The wind was problematic, not because it hampered the cast, per se. The cast was tight. The fish, which Craig estimated to be two feet long, was a regular eater, and, from the minute we started casting to it, the big brown was gobbling down PMD spinners. But the leader and the tippet (and the fly) … that’s another story. And, frankly, that’s another story for another day.

But this day was cool and cloudy with bouts of rain, and the PMDs had been threatening to hatch all day long. Finally, just before lunch, the hatch started to pick up momentum. And, to his credit, Craig spotted a nice, fat brown rising consistently just above a section of froggy water. He positioned his boat, and I started casting, starting with the obvious — a simple PMD dun pattern.

I got a few good drifts, but the brown mocked me, rising to something totally different not inches away from my imitation mayfly. So we sized up and drifted a bigger dun. Nothing. Then we sized down and tried a down-wing emerger. I couldn’t see the fly, and after about six false-alarm hooksets, we went to a PMD spinner. The mocking continued. Deja vu, I thought, thinking back to the day before and that lost hour and a half spent casting to a Missouri beast. This can’t end like that, I thought.

So we put our heads together. No dun. No spinner. No emerger. Can we really see what the fish is eating? The answer was … sometimes. This fish, a solid 20-inches, was in a lane, and it didn’t seem too terribly particular, other than it wanted nothing to do with whatever Craig had in his fly box.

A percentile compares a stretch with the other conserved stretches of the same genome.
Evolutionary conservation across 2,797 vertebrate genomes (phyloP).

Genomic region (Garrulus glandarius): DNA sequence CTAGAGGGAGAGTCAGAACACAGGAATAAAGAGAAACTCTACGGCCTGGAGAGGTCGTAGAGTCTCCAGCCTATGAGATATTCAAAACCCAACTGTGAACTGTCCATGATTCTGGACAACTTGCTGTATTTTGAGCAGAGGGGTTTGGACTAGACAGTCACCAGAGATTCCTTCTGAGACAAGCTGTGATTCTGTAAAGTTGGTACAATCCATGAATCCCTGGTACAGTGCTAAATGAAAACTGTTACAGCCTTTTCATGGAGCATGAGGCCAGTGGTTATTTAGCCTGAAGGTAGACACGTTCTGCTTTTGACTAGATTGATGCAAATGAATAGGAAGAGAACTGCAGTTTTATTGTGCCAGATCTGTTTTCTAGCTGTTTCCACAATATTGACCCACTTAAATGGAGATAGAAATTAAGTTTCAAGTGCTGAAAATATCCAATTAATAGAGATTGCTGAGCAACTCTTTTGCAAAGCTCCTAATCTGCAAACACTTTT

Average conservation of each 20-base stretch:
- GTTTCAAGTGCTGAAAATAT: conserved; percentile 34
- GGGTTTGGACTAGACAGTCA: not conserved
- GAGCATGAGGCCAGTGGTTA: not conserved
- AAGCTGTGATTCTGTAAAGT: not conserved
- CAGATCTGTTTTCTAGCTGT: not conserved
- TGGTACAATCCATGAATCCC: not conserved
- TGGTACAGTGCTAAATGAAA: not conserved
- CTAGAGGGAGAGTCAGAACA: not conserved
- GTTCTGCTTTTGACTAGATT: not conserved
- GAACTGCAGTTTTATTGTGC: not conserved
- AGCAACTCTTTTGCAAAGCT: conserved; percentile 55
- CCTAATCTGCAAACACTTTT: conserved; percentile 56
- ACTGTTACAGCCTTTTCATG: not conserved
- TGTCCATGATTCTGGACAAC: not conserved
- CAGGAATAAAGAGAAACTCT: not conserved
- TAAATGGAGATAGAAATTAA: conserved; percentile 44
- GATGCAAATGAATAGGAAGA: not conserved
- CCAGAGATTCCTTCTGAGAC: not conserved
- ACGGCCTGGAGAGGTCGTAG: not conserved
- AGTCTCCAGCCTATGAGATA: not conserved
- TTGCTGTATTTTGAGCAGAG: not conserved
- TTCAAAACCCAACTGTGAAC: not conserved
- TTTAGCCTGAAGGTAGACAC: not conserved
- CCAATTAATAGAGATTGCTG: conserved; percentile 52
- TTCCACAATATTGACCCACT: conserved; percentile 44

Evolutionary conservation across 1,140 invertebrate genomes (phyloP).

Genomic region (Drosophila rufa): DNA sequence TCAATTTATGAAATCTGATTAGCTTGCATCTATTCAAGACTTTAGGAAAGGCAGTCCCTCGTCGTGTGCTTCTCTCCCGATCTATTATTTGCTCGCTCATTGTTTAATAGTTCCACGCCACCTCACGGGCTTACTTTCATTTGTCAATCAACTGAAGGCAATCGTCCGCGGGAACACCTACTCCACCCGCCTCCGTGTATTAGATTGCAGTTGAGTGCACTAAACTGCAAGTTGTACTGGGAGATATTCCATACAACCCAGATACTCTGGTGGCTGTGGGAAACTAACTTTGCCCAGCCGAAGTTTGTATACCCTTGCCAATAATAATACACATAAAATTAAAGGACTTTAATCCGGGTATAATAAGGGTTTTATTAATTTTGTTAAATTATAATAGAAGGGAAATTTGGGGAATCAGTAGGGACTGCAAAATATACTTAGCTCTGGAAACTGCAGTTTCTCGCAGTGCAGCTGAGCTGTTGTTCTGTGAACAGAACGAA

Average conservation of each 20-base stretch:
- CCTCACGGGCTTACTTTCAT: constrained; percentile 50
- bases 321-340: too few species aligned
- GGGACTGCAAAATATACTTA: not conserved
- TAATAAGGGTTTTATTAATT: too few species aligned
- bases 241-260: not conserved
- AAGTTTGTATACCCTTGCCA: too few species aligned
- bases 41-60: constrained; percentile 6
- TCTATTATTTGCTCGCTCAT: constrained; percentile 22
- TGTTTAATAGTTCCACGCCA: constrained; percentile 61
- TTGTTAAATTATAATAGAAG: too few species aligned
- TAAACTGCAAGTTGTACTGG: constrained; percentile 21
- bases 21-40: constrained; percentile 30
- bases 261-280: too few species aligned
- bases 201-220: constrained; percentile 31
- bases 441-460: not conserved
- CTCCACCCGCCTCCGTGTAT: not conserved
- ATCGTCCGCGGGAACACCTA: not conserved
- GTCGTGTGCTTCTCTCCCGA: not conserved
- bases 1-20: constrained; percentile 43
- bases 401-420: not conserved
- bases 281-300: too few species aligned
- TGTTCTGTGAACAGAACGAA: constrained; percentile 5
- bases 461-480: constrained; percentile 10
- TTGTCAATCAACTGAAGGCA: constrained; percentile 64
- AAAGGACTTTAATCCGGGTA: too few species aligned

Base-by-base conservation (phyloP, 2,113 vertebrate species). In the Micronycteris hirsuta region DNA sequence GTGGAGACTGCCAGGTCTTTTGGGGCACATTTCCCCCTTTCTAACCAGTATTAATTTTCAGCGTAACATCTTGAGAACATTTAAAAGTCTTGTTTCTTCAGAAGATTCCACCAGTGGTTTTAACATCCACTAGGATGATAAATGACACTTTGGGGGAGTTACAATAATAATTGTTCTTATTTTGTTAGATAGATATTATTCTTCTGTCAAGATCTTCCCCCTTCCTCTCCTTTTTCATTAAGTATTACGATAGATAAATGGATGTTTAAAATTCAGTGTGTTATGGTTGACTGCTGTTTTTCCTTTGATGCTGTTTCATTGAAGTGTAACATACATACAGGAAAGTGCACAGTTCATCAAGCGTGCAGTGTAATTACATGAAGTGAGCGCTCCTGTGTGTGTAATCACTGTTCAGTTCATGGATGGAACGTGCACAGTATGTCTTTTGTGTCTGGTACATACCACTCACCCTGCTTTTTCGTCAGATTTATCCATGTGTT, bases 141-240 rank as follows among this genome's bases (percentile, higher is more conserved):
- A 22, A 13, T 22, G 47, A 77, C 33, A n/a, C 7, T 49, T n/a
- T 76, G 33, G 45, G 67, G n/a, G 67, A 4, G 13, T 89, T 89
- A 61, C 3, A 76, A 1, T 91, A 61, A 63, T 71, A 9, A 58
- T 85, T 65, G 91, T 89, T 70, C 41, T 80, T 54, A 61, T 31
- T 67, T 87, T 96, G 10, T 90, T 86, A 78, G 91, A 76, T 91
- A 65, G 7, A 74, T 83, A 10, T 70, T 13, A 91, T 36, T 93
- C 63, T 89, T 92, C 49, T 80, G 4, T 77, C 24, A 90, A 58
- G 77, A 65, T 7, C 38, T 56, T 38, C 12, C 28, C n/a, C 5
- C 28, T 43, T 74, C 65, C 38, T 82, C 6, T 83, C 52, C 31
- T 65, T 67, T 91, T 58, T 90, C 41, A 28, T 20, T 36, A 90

So, I asked the obvious question.

“Should we try something different altogether?”

Craig rubbed the stubble on his chin as he perused his admirable collection of dry flies. I watched as his forefinger ran across a host of options, and, like a board game spinner, it came to rest on a size 20 baetis. He kind of mulled the fly over in his head for a bit — fly fishing algebra happening before my very eyes.

“Let’s give this a shot.”

Two casts later, the bug got an eat, but not from the bigger fish. It didn’t matter, I missed the set and pulled the fly right out of the smaller trout’s mouth.

“Well, that’s encouraging,” Craig said. “Clearly, today, smaller is better.”

Two casts after that, the big brown ate, and I buttoned the set nicely. After a quick photo, both Craig and I expressed some relief at the catch. Two days in a row devoting hours to just a couple of fish with nothing to show for it would have been a big ego blow. The fact that the brown ate a Blue-winged Olive imitation rather than a PMD is immaterial. The slate-gray skies likely left the fish looking for silhouettes, not necessarily for a flat yellow mayfly. It was the size that did the trick.

brown trout missouri river montana
Photo: Chris Hunt

That’s the thing with blanket hatches. With so many naturals to choose from, Craig had to dig pretty deep into his playbook. Taking the conditions into account, he likely determined that size and silhouette were factors, and not necessarily the color. And that, of course, is one of many lessons we learn from prolific hatches, like a manic PMD emergence that might last 20 minutes or could stretch on for two hours.

As we rowed toward the takeout, the spinner fall was taking place, and rafts of seagulls, normally present on nearby Holter Lake, were floating the river alongside the boat gulping down the spent mayflies. Heads appeared everywhere, as the trout moved from eating the emergers and duns and were now gorging on the millions of floating insect corpses.

“Wonder what they’d take right about now?” Craig asked, knowing full well that a typical mayfly spinner pattern would very likely be ignored.

“I think we need to quit while we’re ahead,” I said, grinning. “I can’t take anymore rejection.”